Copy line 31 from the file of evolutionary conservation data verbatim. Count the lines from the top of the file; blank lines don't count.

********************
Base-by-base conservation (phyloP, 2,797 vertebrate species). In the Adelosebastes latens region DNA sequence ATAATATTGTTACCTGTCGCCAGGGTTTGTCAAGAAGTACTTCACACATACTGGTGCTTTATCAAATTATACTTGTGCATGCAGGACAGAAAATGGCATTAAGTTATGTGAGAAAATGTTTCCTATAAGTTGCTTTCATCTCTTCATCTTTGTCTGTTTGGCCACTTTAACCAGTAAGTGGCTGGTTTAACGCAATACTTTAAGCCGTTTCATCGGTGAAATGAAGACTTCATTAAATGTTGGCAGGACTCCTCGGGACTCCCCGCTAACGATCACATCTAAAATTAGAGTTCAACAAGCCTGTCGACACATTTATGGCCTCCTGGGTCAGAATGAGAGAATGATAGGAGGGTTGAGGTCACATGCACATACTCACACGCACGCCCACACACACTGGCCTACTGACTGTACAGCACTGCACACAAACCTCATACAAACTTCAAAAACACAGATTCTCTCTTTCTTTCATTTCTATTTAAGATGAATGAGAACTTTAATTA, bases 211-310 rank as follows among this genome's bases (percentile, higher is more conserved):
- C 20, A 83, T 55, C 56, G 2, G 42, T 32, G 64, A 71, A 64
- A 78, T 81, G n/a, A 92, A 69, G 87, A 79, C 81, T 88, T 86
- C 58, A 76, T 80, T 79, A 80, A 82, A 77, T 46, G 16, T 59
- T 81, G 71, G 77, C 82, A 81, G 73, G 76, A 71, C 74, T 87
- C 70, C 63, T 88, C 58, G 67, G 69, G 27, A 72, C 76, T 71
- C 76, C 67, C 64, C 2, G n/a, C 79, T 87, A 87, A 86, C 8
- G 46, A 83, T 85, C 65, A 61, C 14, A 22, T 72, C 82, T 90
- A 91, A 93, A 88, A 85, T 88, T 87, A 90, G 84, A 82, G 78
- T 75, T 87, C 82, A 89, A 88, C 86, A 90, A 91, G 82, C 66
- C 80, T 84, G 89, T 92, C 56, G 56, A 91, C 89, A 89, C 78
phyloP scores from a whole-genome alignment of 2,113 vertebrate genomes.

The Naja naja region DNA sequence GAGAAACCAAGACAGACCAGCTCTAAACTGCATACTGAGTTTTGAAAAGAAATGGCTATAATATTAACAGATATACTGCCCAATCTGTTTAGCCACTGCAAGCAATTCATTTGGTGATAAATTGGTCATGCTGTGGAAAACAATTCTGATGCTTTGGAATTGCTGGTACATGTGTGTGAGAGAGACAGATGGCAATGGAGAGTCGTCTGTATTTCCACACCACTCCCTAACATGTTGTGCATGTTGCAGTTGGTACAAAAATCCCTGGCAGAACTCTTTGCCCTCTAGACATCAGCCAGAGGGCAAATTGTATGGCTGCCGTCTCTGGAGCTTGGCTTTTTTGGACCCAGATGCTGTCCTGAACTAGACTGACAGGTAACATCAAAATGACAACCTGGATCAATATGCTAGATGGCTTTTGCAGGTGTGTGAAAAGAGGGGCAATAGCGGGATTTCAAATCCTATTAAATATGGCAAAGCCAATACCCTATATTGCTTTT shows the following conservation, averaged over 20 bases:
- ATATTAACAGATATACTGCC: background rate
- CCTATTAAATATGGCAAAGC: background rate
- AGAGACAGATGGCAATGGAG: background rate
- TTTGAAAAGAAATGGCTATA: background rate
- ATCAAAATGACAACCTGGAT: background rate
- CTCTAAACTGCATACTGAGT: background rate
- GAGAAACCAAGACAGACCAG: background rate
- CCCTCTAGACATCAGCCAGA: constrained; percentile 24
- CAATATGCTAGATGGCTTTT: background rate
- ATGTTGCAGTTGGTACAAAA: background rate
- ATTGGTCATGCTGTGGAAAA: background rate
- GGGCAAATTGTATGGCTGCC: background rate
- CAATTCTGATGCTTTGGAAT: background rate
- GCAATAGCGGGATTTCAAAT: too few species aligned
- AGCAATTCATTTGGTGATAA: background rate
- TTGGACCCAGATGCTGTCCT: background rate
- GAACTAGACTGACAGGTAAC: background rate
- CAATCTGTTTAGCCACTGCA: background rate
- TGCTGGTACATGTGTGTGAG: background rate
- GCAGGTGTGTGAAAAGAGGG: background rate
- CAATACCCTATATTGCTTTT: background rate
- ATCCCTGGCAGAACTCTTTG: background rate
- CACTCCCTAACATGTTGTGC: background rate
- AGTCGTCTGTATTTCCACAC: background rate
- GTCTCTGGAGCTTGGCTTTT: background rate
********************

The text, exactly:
- CAATCTGTTTAGCCACTGCA: background rate